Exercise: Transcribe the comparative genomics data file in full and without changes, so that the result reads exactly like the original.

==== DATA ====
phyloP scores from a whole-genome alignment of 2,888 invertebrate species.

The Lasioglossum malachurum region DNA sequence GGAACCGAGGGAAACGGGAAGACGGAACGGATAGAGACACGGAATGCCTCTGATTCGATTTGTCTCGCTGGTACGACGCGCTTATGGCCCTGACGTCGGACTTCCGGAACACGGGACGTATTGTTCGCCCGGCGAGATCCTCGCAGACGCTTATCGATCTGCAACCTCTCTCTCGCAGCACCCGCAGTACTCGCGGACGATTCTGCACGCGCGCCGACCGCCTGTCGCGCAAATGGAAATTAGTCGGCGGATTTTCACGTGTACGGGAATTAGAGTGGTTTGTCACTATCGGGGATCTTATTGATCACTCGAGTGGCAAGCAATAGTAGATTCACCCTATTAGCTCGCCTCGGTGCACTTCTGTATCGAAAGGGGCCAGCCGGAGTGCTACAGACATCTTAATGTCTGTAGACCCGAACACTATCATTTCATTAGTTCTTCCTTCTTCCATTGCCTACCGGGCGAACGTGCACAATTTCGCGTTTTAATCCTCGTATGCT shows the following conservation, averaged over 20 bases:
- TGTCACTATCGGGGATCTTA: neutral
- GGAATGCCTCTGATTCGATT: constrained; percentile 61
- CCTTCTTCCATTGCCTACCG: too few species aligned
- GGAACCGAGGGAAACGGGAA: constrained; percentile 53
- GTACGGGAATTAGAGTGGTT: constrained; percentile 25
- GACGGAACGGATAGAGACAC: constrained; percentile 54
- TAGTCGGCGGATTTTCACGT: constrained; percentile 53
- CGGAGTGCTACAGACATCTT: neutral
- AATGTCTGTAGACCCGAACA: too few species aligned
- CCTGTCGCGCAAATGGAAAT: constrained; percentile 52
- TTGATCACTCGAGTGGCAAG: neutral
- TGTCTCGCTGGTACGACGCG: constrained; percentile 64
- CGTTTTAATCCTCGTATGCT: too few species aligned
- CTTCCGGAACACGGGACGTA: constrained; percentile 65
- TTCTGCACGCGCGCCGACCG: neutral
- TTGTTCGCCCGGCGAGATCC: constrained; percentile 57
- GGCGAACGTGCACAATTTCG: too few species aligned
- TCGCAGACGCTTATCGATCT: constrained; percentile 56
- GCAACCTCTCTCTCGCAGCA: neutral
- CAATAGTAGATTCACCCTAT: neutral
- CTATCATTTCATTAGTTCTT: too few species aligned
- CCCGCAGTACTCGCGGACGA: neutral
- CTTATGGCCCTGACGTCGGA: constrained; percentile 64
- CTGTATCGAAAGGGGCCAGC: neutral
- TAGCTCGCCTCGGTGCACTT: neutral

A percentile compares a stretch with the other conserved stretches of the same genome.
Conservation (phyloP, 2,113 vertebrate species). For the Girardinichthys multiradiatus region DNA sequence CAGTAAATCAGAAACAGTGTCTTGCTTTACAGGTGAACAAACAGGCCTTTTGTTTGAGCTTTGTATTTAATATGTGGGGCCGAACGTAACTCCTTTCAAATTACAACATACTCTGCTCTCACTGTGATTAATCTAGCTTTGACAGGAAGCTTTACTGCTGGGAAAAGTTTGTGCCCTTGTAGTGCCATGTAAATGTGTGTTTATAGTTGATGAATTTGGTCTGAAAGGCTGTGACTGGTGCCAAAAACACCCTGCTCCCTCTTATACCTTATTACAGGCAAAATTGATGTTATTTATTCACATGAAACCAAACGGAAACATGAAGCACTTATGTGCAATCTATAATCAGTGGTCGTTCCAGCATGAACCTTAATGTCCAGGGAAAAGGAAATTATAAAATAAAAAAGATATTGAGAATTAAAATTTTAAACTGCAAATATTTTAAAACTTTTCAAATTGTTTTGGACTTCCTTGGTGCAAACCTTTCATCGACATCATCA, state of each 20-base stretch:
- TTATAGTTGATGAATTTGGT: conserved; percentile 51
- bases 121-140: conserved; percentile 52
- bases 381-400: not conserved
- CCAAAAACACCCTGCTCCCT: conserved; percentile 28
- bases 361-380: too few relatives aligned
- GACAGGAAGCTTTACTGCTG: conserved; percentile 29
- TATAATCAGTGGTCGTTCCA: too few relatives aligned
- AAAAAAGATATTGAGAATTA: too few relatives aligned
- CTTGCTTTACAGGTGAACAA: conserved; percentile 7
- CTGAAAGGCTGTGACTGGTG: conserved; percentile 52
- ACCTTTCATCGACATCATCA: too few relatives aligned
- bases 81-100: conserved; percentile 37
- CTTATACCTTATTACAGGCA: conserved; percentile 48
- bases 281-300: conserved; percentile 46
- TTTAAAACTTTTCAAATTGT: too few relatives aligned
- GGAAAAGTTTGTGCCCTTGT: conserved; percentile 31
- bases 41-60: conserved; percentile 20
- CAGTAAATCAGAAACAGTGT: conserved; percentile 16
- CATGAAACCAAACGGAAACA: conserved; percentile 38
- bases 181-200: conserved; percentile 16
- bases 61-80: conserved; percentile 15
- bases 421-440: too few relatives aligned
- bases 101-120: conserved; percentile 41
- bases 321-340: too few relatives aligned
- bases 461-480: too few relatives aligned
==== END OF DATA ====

phyloP scores from a whole-genome alignment of 2,888 invertebrate species.

The Lasioglossum malachurum region DNA sequence GGAACCGAGGGAAACGGGAAGACGGAACGGATAGAGACACGGAATGCCTCTGATTCGATTTGTCTCGCTGGTACGACGCGCTTATGGCCCTGACGTCGGACTTCCGGAACACGGGACGTATTGTTCGCCCGGCGAGATCCTCGCAGACGCTTATCGATCTGCAACCTCTCTCTCGCAGCACCCGCAGTACTCGCGGACGATTCTGCACGCGCGCCGACCGCCTGTCGCGCAAATGGAAATTAGTCGGCGGATTTTCACGTGTACGGGAATTAGAGTGGTTTGTCACTATCGGGGATCTTATTGATCACTCGAGTGGCAAGCAATAGTAGATTCACCCTATTAGCTCGCCTCGGTGCACTTCTGTATCGAAAGGGGCCAGCCGGAGTGCTACAGACATCTTAATGTCTGTAGACCCGAACACTATCATTTCATTAGTTCTTCCTTCTTCCATTGCCTACCGGGCGAACGTGCACAATTTCGCGTTTTAATCCTCGTATGCT shows the following conservation, averaged over 20 bases:
- TGTCACTATCGGGGATCTTA: neutral
- GGAATGCCTCTGATTCGATT: constrained; percentile 61
- CCTTCTTCCATTGCCTACCG: too few species aligned
- GGAACCGAGGGAAACGGGAA: constrained; percentile 53
- GTACGGGAATTAGAGTGGTT: constrained; percentile 25
- GACGGAACGGATAGAGACAC: constrained; percentile 54
- TAGTCGGCGGATTTTCACGT: constrained; percentile 53
- CGGAGTGCTACAGACATCTT: neutral
- AATGTCTGTAGACCCGAACA: too few species aligned
- CCTGTCGCGCAAATGGAAAT: constrained; percentile 52
- TTGATCACTCGAGTGGCAAG: neutral
- TGTCTCGCTGGTACGACGCG: constrained; percentile 64
- CGTTTTAATCCTCGTATGCT: too few species aligned
- CTTCCGGAACACGGGACGTA: constrained; percentile 65
- TTCTGCACGCGCGCCGACCG: neutral
- TTGTTCGCCCGGCGAGATCC: constrained; percentile 57
- GGCGAACGTGCACAATTTCG: too few species aligned
- TCGCAGACGCTTATCGATCT: constrained; percentile 56
- GCAACCTCTCTCTCGCAGCA: neutral
- CAATAGTAGATTCACCCTAT: neutral
- CTATCATTTCATTAGTTCTT: too few species aligned
- CCCGCAGTACTCGCGGACGA: neutral
- CTTATGGCCCTGACGTCGGA: constrained; percentile 64
- CTGTATCGAAAGGGGCCAGC: neutral
- TAGCTCGCCTCGGTGCACTT: neutral

A percentile compares a stretch with the other conserved stretches of the same genome.
Conservation (phyloP, 2,113 vertebrate species). For the Girardinichthys multiradiatus region DNA sequence CAGTAAATCAGAAACAGTGTCTTGCTTTACAGGTGAACAAACAGGCCTTTTGTTTGAGCTTTGTATTTAATATGTGGGGCCGAACGTAACTCCTTTCAAATTACAACATACTCTGCTCTCACTGTGATTAATCTAGCTTTGACAGGAAGCTTTACTGCTGGGAAAAGTTTGTGCCCTTGTAGTGCCATGTAAATGTGTGTTTATAGTTGATGAATTTGGTCTGAAAGGCTGTGACTGGTGCCAAAAACACCCTGCTCCCTCTTATACCTTATTACAGGCAAAATTGATGTTATTTATTCACATGAAACCAAACGGAAACATGAAGCACTTATGTGCAATCTATAATCAGTGGTCGTTCCAGCATGAACCTTAATGTCCAGGGAAAAGGAAATTATAAAATAAAAAAGATATTGAGAATTAAAATTTTAAACTGCAAATATTTTAAAACTTTTCAAATTGTTTTGGACTTCCTTGGTGCAAACCTTTCATCGACATCATCA, state of each 20-base stretch:
- TTATAGTTGATGAATTTGGT: conserved; percentile 51
- bases 121-140: conserved; percentile 52
- bases 381-400: not conserved
- CCAAAAACACCCTGCTCCCT: conserved; percentile 28
- bases 361-380: too few relatives aligned
- GACAGGAAGCTTTACTGCTG: conserved; percentile 29
- TATAATCAGTGGTCGTTCCA: too few relatives aligned
- AAAAAAGATATTGAGAATTA: too few relatives aligned
- CTTGCTTTACAGGTGAACAA: conserved; percentile 7
- CTGAAAGGCTGTGACTGGTG: conserved; percentile 52
- ACCTTTCATCGACATCATCA: too few relatives aligned
- bases 81-100: conserved; percentile 37
- CTTATACCTTATTACAGGCA: conserved; percentile 48
- bases 281-300: conserved; percentile 46
- TTTAAAACTTTTCAAATTGT: too few relatives aligned
- GGAAAAGTTTGTGCCCTTGT: conserved; percentile 31
- bases 41-60: conserved; percentile 20
- CAGTAAATCAGAAACAGTGT: conserved; percentile 16
- CATGAAACCAAACGGAAACA: conserved; percentile 38
- bases 181-200: conserved; percentile 16
- bases 61-80: conserved; percentile 15
- bases 421-440: too few relatives aligned
- bases 101-120: conserved; percentile 41
- bases 321-340: too few relatives aligned
- bases 461-480: too few relatives aligned